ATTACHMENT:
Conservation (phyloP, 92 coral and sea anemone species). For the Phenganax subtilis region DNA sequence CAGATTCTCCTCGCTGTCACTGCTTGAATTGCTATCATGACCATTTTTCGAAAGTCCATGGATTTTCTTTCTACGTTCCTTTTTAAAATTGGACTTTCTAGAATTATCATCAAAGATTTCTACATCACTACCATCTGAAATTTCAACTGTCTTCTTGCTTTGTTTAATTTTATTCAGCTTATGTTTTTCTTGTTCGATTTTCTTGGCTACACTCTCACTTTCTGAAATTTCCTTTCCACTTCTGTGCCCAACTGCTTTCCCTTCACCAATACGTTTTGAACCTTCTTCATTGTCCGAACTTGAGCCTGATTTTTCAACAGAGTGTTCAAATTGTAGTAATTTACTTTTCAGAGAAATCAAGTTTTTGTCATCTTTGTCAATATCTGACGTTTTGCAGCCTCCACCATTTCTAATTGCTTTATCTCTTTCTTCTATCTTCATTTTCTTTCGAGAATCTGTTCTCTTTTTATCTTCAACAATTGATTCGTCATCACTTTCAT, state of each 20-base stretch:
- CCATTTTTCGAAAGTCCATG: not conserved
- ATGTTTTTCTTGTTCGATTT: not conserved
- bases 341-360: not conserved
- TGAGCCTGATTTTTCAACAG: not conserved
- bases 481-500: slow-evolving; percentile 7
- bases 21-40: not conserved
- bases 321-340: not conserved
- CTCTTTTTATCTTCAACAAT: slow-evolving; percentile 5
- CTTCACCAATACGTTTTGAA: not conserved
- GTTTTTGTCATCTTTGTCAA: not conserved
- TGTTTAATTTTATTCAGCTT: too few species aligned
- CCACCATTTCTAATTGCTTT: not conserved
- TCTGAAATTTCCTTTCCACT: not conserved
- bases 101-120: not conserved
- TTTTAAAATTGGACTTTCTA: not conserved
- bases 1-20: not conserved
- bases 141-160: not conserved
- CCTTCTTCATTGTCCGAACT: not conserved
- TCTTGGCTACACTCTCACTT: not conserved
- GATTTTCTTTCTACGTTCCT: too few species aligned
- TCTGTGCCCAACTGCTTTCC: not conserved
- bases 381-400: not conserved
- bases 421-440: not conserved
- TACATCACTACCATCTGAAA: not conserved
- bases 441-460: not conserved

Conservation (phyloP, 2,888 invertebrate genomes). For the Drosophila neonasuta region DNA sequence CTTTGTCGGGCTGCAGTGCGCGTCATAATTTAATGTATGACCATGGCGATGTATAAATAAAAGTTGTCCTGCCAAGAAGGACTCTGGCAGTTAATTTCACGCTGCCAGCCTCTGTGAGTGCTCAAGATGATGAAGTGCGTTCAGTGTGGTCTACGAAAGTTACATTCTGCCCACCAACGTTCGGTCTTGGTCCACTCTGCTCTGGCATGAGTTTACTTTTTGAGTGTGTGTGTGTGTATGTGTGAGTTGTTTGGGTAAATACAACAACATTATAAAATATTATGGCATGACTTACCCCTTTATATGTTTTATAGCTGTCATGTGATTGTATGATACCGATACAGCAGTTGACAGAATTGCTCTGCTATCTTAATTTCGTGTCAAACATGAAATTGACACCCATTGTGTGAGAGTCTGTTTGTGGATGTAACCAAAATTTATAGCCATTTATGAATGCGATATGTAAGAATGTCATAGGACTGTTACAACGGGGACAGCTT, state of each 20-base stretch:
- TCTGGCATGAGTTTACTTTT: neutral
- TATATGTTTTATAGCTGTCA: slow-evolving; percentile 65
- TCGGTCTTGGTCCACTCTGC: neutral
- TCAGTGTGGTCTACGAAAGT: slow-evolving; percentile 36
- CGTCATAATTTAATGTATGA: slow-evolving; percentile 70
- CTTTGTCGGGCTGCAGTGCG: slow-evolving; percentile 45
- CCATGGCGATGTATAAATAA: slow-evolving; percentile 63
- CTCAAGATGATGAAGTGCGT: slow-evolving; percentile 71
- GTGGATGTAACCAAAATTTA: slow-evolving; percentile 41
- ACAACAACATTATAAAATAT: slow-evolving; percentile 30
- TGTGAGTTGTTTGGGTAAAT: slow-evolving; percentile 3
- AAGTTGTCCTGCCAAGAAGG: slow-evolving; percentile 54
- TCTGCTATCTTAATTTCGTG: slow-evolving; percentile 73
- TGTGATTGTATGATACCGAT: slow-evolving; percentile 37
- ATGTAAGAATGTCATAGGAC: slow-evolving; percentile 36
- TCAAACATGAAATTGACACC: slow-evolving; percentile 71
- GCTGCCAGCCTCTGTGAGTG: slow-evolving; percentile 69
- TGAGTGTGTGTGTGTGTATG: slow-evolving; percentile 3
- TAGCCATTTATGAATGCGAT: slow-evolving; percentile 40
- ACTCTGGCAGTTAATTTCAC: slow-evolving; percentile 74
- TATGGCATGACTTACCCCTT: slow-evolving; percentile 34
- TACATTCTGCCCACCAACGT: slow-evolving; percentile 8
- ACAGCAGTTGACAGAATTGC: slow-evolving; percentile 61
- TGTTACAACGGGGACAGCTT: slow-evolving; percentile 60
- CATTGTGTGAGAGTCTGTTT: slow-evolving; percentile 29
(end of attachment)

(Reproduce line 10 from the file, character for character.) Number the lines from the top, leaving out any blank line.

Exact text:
- CTTCACCAATACGTTTTGAA: not conserved